While similar to the conclusions that can be drawn from the international studies mentioned above, those drawn from the two German studies point somewhat more strongly in the direction of secularization. For one, the authors point out that the number of those who describe themselves as having no religion represents the largest group among the non-denominational. For another, given the increasingly unfavorable socializational and social conditions for preserving and transmitting religion, they see as the most plausible scenario the continuing growth in the number of non-denominational and non-religious people in society (Pickel et al. 2019, p. 147). This is in line with what is emerging from many studies on the nones: not only are the non-denominational gaining in importance quantitatively; they also appear to be becoming increasingly less religious (Lipka 2015; Pollack and Pickel 1999; Singleton 2015; Storch 2003; Tanner 2022; Voas 2008; Wilkins-Laflamme 2015).4
As far as the reasons for the increasing number of people who do not belong to any religion or do not feel they belong to any religion are concerned, researchers point among other things to general processes of socio-economic change and to shifts in values, to the dwindling acceptance of church-religious dogmas, and to the rejection of the interference of religious authorities in other spheres of society and in people’s own lives (see Bruce 1996; Chaves 1994; Inglehart 2021; Pollack and Rosta 2017). When people decide to turn their back on the church or religion, this is generally not a spontaneous decision, but one often made after a long time period of time.5 Moreover, in the case of those who have never belonged to a church or religious community, it does not require a decision of their own.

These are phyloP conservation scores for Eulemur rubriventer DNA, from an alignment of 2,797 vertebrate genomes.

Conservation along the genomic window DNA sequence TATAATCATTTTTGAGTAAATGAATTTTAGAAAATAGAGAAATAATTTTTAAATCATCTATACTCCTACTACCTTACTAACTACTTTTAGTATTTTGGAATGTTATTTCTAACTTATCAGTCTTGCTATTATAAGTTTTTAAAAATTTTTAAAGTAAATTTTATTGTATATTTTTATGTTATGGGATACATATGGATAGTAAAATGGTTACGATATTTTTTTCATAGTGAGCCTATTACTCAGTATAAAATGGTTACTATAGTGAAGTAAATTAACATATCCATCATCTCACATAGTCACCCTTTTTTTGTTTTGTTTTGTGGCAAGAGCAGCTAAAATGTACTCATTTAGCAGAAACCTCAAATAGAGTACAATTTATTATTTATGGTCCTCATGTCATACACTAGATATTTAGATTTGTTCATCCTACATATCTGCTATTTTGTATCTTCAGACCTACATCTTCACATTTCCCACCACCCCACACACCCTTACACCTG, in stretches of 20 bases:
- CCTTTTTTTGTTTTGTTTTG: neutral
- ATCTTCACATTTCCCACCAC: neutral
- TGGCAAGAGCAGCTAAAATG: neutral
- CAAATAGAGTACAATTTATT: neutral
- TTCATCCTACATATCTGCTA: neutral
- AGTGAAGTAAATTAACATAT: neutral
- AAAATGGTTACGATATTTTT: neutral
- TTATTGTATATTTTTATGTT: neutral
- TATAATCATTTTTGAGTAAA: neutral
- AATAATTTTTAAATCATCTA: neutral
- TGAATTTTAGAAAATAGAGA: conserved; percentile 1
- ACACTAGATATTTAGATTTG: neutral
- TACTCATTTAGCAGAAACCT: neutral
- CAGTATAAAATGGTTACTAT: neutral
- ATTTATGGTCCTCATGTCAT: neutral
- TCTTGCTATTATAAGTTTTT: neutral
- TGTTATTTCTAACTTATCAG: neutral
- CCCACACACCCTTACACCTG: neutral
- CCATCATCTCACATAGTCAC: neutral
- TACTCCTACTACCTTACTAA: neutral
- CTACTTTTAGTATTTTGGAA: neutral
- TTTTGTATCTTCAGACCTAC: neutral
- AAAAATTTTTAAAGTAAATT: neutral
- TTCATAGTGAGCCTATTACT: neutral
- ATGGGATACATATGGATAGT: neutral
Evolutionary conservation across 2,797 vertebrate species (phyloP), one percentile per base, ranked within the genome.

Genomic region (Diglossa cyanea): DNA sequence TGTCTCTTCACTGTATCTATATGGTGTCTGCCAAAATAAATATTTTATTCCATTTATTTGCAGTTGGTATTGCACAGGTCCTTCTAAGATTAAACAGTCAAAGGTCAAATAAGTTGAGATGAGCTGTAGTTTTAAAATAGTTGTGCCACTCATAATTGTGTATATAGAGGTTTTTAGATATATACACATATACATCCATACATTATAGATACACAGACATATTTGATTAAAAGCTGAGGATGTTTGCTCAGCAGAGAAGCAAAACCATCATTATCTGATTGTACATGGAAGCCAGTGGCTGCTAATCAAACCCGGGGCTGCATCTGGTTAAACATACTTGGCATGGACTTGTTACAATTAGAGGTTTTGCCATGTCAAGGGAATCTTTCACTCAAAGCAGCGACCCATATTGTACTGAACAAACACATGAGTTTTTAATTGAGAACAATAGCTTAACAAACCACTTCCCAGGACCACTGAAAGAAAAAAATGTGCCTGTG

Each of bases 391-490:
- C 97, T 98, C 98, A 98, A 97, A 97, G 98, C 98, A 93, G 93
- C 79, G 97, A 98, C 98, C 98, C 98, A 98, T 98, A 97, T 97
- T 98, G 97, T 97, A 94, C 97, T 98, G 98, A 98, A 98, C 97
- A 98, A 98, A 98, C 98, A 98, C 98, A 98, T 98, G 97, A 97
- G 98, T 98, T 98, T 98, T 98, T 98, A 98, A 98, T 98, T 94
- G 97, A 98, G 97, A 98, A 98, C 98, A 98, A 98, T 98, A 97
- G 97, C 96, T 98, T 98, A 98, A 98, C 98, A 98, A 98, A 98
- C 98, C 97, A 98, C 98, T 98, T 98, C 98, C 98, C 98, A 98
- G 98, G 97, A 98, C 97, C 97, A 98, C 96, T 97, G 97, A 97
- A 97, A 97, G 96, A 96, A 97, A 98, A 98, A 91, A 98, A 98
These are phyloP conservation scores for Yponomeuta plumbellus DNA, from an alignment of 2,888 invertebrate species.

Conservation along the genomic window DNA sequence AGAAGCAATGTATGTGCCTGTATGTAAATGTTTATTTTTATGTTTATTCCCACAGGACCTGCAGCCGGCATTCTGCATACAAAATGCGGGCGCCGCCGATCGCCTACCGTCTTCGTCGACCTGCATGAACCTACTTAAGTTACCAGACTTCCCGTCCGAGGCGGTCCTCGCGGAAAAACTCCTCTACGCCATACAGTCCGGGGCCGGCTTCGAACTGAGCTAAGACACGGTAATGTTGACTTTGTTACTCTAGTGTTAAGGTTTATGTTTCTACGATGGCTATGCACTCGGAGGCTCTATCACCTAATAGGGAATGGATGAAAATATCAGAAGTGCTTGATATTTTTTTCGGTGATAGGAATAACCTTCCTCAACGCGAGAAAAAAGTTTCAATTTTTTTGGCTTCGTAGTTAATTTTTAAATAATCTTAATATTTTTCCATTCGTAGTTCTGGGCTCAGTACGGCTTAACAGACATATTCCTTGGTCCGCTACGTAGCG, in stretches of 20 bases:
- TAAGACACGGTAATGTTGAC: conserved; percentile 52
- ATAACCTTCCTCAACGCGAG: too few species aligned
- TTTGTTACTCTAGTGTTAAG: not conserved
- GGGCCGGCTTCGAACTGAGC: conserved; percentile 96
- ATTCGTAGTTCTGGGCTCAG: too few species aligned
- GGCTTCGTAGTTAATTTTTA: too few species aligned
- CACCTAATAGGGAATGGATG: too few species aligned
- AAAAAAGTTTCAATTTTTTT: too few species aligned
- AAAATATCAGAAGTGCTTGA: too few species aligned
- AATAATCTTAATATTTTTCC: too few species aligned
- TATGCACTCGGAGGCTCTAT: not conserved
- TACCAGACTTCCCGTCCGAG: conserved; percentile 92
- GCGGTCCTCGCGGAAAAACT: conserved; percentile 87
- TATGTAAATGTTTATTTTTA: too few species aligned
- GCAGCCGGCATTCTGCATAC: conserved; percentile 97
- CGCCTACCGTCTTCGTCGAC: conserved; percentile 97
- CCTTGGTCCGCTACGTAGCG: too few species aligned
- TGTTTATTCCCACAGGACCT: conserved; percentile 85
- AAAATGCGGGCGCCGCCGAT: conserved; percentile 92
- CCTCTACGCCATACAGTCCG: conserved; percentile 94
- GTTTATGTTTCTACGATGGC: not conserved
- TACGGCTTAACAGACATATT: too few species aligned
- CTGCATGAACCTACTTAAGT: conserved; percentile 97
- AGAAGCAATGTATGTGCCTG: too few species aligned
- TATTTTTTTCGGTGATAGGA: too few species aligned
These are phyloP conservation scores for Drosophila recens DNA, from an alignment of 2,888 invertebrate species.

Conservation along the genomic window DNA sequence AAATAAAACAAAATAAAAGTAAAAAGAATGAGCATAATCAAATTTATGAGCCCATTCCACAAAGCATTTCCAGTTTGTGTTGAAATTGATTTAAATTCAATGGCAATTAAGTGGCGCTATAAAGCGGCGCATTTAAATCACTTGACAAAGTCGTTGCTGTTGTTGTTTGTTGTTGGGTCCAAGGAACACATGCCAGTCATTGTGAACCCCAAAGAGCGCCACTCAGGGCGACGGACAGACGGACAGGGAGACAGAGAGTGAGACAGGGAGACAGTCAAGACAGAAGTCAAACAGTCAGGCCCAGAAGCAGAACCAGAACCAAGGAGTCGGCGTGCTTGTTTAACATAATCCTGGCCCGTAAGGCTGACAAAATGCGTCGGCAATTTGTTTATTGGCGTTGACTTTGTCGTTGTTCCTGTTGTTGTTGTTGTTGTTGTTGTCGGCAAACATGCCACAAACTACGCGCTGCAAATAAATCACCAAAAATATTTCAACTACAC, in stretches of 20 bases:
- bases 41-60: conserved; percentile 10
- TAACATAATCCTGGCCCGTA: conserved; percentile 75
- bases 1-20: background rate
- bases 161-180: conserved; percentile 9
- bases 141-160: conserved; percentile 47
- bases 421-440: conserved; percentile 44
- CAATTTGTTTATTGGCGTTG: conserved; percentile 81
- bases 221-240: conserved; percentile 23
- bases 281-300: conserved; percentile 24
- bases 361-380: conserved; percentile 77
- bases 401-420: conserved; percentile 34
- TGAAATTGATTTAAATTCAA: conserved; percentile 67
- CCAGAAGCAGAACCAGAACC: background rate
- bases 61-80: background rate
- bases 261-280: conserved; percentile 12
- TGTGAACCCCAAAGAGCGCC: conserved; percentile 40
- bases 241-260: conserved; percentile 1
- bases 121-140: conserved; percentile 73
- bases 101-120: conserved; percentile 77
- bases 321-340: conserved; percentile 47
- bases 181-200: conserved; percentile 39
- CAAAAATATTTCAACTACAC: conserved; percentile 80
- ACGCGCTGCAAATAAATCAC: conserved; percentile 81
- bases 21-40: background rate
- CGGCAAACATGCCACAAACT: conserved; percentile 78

In connection to the factors mentioned above, an all-important aspect is socialization. Although many sociologists of religion assume that the formation and stability of individual religiosity require a body of knowledge supported and legitimized by the social environment (Berger 1967; Bruce 1996; Iannaccone 1990; Pollack and Rosta 2017; Sherkat and Wilson 1995; Stolz 2009), empirical work on religious change often refers only indirectly or in passing to the process of generating such plausibility structures. Where the aspect of religious socialization has found its way into such analyses as an independent variable, it has proven practically everywhere to be one of the most significant predictors with regard to explaining individual churchliness and traditional religiosity (Jagodzinski and Dobbelaere 1993; Kelley and De Graaf 1997; Müller 2013; Norris and Inglehart 2004; Pollack 2008; Sasaki and Suzuki 1987; Stolz 2004, 2009; Stolz et al. 2016; Voas and Crockett 2005; Voas and Doebler 2011). Cited as influential instances of socialization here are the family (Francis and Brown 1991; Hoge and Petrillo 1978; Hunsberger and Brown 1984; Myers 1996), peer groups (Hoge and Petrillo 1978; Wuthnow 1994), and religious authorities (especially in the context of religious instruction in church institutions and schools; Erickson 1992; Francis 1987; Greeley and Rossi 1966; Johnstone 1966). However, the literature considers intra-familial religious socialization to have the strongest impact (Beit-Hallahmi and Argyle 1997; Bengtson et al. 2009, 2013; Chatters and Taylor 2005; Manning 2015; McIntosh and Spilka 1995; Pollack and Müller 2013; Smith and Snell 2009; Smith et al. 2014; Tanner 2022). Most studies, though, focus on the successful transmission of religion, which they link to a number of favorable and mutually reinforcing factors within the family, this transmission apparently succeeding best in a family environment that is “religiously settled” and ideally religiously homogeneous (Bengtson et al. 2013, pp. 113–29; Dahl et al. 2019, p. 271; Nelsen 1990; Tanner 2022, pp. 77–78; Voas 2003; for East Germany, see Pollack 1994, p. 385; Storch 2003, p. 237). As well as the parents (especially the mother), who play the central role here, it is the grandparents in particular who are key to supporting the process of socialization (see Bengtson et al. 2013, 2018; Manning 2015; Pickel 2014a; Schwab 2007). Communication about religion in the family, as well as shared religious practice (mostly measured by family attendance at religious service), have been identified as factors that favor the intergenerational transmission of religion in the family (Bader and Desmond 2006; Clements and Bullivant 2022; Milevsky et al. 2008; Müller 2013, p. 217; Storm and Voas 2012). In addition, various studies have also pointed to the relevance of family constellations that are not directly related to religion but are of a more general nature, such as parental warmth and attention and unconditional love and support, which have also been found to be conducive to the transmission of religion (Bengtson et al. 2013; Haumann 2009).